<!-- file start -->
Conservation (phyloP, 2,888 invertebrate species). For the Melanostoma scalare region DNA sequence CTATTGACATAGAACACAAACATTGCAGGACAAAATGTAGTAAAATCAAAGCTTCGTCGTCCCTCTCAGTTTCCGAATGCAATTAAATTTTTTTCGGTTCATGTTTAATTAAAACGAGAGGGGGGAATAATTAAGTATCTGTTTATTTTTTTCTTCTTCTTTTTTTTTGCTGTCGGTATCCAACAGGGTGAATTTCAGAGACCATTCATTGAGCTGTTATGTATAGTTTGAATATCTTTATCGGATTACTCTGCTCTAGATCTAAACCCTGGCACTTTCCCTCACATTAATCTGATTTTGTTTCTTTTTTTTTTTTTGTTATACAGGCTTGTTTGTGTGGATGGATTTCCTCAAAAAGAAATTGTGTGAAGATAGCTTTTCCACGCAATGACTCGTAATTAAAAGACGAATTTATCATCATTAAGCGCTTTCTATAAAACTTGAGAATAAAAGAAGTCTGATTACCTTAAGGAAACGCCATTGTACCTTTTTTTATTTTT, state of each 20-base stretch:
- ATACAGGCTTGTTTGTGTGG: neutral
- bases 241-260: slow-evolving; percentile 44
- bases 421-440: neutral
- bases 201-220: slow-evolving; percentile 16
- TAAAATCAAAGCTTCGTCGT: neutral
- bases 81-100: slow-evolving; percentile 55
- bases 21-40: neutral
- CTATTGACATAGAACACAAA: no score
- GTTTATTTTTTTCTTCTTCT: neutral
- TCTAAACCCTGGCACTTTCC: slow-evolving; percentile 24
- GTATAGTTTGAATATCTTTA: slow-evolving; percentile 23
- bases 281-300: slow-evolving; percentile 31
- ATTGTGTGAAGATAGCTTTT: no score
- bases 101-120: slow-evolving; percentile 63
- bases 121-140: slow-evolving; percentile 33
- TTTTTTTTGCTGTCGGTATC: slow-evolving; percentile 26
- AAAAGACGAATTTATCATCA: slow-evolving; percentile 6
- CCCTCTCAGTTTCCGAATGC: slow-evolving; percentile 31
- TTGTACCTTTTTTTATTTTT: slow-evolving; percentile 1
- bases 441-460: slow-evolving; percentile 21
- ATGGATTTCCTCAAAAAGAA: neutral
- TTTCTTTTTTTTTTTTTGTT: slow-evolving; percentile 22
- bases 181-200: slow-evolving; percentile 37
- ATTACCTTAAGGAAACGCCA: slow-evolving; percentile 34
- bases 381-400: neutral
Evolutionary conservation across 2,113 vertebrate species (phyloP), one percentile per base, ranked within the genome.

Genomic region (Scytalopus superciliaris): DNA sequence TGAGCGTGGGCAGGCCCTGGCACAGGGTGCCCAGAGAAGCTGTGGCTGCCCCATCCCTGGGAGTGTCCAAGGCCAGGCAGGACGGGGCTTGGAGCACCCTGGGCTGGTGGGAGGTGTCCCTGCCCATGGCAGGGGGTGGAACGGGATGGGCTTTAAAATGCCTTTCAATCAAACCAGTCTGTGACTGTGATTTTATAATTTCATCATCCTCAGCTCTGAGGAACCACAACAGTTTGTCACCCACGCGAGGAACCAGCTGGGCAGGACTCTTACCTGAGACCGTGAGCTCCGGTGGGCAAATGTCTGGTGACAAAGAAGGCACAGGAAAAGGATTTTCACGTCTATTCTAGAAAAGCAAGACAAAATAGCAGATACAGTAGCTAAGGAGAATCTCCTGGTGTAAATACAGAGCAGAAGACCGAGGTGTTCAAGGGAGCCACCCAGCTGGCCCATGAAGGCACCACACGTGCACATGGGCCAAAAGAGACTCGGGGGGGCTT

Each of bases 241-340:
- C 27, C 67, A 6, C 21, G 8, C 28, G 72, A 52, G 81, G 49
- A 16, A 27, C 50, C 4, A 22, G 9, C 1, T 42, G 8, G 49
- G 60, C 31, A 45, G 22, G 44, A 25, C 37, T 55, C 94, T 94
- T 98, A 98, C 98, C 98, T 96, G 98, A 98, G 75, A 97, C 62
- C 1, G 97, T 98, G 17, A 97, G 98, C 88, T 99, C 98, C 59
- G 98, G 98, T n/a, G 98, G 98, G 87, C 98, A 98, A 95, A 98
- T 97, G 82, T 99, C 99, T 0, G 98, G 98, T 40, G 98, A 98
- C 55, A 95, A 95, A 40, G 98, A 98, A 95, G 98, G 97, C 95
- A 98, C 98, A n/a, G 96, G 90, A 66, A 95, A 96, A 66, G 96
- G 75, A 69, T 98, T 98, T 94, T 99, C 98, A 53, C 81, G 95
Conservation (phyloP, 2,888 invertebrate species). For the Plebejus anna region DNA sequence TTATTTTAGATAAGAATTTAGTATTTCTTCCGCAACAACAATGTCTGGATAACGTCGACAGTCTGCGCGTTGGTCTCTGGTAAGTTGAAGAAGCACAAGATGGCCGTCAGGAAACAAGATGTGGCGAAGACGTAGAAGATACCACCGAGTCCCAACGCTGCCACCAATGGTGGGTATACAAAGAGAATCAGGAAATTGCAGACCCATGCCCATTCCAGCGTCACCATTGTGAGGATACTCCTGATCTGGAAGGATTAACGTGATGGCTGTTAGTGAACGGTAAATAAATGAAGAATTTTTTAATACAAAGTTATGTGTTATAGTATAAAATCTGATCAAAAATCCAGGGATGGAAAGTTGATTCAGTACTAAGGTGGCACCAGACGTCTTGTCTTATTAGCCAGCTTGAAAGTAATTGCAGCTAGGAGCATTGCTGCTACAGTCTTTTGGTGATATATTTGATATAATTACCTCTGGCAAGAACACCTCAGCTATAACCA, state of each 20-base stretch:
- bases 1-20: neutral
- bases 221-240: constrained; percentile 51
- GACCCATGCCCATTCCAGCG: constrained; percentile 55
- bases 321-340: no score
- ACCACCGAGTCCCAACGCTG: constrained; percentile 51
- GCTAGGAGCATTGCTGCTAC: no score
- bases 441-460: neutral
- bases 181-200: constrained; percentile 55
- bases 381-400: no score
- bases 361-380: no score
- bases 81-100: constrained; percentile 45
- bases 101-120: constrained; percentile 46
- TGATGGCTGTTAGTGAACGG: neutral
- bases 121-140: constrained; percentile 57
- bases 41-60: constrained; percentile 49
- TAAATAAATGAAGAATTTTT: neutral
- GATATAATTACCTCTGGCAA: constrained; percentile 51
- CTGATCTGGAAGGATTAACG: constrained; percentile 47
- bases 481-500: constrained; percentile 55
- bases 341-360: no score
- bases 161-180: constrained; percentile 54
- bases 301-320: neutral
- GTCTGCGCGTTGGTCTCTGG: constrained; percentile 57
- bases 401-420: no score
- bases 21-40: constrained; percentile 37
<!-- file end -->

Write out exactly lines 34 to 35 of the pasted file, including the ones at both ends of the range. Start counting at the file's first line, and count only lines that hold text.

- C 1, G 97, T 98, G 17, A 97, G 98, C 88, T 99, C 98, C 59
- G 98, G 98, T n/a, G 98, G 98, G 87, C 98, A 98, A 95, A 98